2.50
Hdl Handle:
http://hdl.handle.net/10755/165981
Category:
Abstract
Type:
Presentation
Title:
Pain management in people with osteoarthritis
Author(s):
Kee, Carolyn
Author Details:
Carolyn Kee, PhD, Associate Professor, Georgia State University, School of Nursing, Atlanta, Georgia, USA, email: ckee@gsu.edu
Abstract:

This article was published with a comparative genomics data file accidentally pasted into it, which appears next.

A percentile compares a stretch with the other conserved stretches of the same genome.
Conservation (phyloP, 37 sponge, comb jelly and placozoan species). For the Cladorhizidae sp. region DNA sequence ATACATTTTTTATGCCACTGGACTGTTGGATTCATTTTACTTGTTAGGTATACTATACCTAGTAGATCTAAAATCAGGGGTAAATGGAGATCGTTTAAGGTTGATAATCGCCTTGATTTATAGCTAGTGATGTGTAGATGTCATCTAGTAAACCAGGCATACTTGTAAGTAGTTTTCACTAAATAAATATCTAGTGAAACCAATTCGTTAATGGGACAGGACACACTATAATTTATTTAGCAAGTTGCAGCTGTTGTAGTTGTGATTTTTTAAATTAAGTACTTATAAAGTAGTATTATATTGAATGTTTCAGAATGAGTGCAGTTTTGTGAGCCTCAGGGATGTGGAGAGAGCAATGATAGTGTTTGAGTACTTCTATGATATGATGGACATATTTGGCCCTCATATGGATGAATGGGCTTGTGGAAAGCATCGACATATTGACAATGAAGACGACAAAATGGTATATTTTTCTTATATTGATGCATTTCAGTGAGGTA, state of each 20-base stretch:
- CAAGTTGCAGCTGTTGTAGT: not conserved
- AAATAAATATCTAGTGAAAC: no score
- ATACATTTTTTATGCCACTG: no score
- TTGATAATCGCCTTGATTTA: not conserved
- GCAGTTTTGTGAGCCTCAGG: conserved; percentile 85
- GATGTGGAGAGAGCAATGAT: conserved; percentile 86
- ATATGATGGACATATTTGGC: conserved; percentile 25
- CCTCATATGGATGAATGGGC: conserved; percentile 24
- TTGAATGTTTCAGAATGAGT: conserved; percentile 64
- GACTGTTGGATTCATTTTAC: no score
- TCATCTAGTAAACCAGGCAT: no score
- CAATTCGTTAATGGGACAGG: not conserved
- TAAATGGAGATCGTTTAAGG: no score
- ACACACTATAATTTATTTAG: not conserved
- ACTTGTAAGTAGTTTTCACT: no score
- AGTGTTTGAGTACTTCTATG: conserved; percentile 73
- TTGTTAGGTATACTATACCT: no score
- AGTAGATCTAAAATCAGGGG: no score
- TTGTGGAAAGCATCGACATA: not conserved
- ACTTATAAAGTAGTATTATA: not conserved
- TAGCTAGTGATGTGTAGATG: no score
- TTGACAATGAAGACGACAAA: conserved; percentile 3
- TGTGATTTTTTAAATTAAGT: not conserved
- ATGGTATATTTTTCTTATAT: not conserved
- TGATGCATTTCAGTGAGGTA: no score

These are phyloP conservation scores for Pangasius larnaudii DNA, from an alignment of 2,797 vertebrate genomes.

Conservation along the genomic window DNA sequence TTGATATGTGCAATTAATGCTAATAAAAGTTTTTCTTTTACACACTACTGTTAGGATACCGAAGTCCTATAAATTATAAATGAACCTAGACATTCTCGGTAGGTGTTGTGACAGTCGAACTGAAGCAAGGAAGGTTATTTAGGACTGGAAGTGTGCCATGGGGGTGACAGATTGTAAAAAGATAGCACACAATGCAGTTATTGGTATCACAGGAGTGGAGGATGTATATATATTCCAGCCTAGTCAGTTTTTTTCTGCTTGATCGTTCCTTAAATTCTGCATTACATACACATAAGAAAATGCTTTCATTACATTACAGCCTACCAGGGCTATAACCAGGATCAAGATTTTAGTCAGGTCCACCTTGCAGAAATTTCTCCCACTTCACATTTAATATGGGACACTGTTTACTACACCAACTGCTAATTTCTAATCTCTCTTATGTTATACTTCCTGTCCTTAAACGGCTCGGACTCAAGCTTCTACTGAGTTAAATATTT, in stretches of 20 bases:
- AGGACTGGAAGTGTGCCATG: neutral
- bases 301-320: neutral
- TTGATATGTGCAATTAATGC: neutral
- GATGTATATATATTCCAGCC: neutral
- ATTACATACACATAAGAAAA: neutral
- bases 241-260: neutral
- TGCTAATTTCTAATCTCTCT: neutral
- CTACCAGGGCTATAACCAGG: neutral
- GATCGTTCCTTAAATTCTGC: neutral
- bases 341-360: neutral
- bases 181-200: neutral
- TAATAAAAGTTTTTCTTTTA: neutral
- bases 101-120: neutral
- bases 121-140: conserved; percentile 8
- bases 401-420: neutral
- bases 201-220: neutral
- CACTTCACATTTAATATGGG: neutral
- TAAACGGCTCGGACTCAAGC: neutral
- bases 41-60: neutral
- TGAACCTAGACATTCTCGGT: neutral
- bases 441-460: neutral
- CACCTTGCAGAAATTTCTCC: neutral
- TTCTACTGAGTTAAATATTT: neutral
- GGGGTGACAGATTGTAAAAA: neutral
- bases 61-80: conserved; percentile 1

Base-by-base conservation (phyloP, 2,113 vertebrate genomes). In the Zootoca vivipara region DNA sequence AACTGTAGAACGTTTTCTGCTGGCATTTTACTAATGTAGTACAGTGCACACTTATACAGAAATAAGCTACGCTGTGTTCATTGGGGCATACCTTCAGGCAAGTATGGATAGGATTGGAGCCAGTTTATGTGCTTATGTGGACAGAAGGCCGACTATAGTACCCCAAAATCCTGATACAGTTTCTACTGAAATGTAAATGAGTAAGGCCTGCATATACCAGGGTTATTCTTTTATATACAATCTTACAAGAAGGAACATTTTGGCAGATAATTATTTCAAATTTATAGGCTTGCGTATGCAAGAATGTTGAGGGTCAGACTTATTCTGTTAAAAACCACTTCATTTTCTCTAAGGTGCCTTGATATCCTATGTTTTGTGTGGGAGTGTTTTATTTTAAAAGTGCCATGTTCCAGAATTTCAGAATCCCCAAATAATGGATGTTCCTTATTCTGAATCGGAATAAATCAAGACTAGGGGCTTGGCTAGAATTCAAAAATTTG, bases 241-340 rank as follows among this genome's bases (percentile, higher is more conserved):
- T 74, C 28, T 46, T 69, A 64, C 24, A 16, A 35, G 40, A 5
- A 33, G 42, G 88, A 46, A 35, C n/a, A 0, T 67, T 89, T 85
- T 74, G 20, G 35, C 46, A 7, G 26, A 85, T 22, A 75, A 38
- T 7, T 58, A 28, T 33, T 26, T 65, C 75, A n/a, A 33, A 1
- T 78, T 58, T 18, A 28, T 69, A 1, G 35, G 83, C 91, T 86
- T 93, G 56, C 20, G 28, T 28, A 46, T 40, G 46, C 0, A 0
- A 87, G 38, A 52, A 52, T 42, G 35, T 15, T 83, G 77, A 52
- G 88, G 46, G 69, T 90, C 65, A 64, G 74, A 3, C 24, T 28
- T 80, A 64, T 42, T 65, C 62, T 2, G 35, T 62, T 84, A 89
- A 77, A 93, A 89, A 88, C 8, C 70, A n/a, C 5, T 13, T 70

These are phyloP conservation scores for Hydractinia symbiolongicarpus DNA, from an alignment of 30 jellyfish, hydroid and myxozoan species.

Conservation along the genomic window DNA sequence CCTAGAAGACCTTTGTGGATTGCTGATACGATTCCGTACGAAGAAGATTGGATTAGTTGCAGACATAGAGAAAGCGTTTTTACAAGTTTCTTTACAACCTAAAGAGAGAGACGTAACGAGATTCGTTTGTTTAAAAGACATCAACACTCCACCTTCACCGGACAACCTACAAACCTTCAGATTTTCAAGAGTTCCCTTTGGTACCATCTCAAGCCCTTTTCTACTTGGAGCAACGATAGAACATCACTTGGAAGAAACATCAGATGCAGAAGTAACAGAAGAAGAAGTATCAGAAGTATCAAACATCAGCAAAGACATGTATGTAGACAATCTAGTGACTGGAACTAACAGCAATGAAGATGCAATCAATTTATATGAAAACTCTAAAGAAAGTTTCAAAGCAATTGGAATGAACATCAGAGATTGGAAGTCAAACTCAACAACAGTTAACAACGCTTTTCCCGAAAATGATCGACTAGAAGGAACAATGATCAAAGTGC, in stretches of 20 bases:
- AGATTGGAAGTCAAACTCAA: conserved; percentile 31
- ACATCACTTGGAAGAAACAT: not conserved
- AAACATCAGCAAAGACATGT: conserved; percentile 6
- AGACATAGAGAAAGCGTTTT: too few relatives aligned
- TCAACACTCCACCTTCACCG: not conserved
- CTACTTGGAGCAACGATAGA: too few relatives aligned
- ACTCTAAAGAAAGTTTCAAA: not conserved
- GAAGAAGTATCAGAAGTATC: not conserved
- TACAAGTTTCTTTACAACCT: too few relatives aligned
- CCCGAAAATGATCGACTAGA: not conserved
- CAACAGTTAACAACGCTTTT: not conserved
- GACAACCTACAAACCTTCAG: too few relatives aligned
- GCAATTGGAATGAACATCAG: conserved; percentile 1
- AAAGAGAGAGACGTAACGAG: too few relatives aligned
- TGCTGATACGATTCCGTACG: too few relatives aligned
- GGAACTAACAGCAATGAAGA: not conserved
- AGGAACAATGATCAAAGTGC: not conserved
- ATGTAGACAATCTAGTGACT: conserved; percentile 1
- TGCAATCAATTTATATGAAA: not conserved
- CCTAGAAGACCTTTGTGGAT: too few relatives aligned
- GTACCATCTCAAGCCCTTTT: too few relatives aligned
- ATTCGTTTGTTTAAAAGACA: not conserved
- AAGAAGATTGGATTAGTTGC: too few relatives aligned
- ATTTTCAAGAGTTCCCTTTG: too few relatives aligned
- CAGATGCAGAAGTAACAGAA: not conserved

Osteoarthritis (OA) is a prevalent diagnosis in people over age 60. Pain is the presenting symptom and the one which causes older persons to seek treatment. Chronic OA pain is a serious problem that can lead to depression and disability, yet little information is available that identifies the ways in which nurses help older people with OA manage pain. The purpose of this qualitative research study was to identify the pain management practices of nurses who care for older people with OA. A total of 10 registered nurses (RNS) working in home health agencies in a rural-suburban area of a southeastern state agreed to participate in the study. They signed an informed consent form that included a statement indicating willingness to be tape-recorded. Most data were collected in participant homes where each respondent provided demographic and background data and were interviewed for approximately 1 hour. The semistructured interview schedule focused on OA pain with open-ended responses. Data on age, gender, race, nursing education, and clinical experiences were categorized and summarized. Responses to the interview questions were transcribed and then analyzed using the constant comparative method of data analysis. In order to derive a conceptual schema to organize the findings, the three levels of coding identified by Hutchinson (1986), (in vivo, categorization, and constructs) and used in grounded theory, were employed. All transcripts were read initially by the two co-investigators, first to grasp the essence of the whole and then for data reduction purposes. A peer researcher served as the data auditor. Last, the results of the data analysis were presented to two of the interview participants who confirmed that the summarized findings accurately represented what was true for them. Data analysis yielded two major constructs. The first construct was Understanding Pain. The data revealed that the evolution of the process of caring for older people with chronic OA pain began with Understanding Pain in each individual patient. This construct was derived from the two categories of Knowing How to Assess Pain and Knowing About Pain Treatments. The second major construct of caring for older patients with OA pain was Wanting to Provide Good Nursing Care. These nurse respondents tried hard to achieve positive outcomes yet were often less than successful in doing so. The nurses persevered in their attempts to make things better by relieving pain but were often frustrated, at least partially because they felt they needed to know more. The two categories of Wanting to Provide Good Nursing Care were Trying But Frustrated and Needing More Knowledge. Attaining more formal knowledge about aging processes, pain management strategies, and OA to complement informal knowledge as well as being more assertive, especially with physicians, in trying a variety of intervention strategies would enhance care of the older person with chronic OA pain. It was clear, however, that the nurse participants in this study cared about their patients well-being and such displays of caring might well be the most important aspect of nursing interventions in any disease process.